LOS ANGELES — California's pension fund for state workers exceeded expectations by posting an overall 18.4 percent return on investments for the 2014 fiscal year.
The rate of return was far above the official 7.5 percent goal set by the board of the nearly $300 billion California Public Employees' Retirement System, the Los Angeles Times said (http://lat.ms/1yjO5hi ).
Chief Executive Anne Stausboll hailed the performance for being "the fourth double-digit return" in the past five years.
CalPERS said in a report Tuesday that strong financial results including bullish stock markets helped boost its funding level to 77 percent for the year that ended June 30. That's up from about 70 percent a year earlier.
The fund has grown by nearly 83 percent since its low of $164 billion at the bottom of the global financial crisis in 2009, Stausboll said.
Still, critics said that at less than 80 percent funding, CalPERS could lack money it needs to meet current and future pension obligations to state and local government workers and retirees. Workers and their employers should be paying more to ensure there will be enough money for about 1.7 million current and future retirees and their families, they argue.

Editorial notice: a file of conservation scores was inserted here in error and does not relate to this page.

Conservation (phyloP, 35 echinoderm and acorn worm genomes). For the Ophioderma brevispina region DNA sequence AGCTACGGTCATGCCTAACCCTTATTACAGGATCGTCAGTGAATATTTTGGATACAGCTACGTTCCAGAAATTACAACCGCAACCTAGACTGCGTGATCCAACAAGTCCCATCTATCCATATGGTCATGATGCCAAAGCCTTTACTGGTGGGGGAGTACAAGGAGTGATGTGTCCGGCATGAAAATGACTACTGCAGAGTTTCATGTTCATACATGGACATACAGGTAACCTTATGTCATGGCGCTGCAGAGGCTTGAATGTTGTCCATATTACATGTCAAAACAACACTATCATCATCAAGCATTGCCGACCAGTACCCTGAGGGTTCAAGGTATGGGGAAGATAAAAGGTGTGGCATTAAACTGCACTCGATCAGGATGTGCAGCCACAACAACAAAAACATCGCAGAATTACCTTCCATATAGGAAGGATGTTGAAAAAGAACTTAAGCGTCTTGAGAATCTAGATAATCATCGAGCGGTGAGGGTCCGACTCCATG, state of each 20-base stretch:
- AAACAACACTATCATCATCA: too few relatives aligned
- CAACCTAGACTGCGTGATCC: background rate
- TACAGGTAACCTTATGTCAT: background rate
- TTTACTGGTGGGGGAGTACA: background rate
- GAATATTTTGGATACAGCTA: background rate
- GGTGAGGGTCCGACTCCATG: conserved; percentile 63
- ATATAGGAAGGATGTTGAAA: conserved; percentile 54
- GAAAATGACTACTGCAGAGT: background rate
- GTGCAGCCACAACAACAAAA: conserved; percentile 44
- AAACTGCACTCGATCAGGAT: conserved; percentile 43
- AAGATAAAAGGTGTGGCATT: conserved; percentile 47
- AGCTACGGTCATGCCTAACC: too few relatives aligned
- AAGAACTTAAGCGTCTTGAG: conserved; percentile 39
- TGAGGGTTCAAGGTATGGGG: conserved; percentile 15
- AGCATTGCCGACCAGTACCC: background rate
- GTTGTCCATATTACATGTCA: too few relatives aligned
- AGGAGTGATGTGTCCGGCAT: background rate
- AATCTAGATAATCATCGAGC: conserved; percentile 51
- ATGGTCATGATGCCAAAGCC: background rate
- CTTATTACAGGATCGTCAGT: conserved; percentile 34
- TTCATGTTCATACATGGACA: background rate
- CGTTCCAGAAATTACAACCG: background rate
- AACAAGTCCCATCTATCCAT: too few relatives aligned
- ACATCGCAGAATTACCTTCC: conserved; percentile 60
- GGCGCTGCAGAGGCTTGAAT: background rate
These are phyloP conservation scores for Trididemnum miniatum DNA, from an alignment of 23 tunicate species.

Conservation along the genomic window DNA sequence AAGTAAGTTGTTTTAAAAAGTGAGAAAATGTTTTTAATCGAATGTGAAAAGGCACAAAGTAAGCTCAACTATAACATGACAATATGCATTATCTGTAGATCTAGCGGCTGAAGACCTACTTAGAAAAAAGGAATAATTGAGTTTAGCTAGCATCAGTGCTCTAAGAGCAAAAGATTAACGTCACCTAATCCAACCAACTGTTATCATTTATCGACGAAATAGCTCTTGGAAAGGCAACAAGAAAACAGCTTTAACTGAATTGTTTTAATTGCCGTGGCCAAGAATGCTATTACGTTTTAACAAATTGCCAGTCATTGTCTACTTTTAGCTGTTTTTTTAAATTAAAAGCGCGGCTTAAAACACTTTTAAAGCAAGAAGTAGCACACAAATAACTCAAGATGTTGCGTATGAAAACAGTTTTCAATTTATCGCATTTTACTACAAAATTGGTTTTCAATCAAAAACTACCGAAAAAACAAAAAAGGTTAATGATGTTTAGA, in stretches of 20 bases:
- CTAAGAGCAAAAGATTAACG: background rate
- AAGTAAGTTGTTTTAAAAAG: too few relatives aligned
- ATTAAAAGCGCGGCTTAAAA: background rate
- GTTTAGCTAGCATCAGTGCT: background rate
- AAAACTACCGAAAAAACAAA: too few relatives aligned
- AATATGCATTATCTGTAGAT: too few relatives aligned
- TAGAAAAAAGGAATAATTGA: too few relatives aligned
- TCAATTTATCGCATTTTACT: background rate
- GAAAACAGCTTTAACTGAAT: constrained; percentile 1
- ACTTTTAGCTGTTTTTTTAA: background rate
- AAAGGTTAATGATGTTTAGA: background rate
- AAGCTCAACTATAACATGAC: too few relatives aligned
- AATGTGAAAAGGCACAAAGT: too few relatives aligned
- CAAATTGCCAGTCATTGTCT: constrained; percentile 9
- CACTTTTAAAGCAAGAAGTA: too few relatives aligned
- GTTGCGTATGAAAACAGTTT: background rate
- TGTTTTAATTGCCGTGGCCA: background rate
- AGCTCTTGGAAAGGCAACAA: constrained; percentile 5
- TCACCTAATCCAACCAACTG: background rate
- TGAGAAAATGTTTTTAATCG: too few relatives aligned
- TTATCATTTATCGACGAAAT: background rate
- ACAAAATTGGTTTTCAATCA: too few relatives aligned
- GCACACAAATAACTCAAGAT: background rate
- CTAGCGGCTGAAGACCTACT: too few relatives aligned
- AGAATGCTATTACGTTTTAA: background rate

Dan Pellissier, president of a Sacramento group called California Pension Reform, welcomed CalPERS' investment success but said he remains wary of the fund's claim to be in good shape to meet all obligations.
"The fact that they've had these remarkable returns for the last 20 years and they're still under 80 percent funded means that the governance of CalPERS is the problem," Pellissier told the newspaper.
Many pension experts consider an 80 percent funding level adequate, though pension skeptics contend that it should be closer to 100 percent, the Times said.
Information from: Los Angeles Times, http://www.latimes.com/
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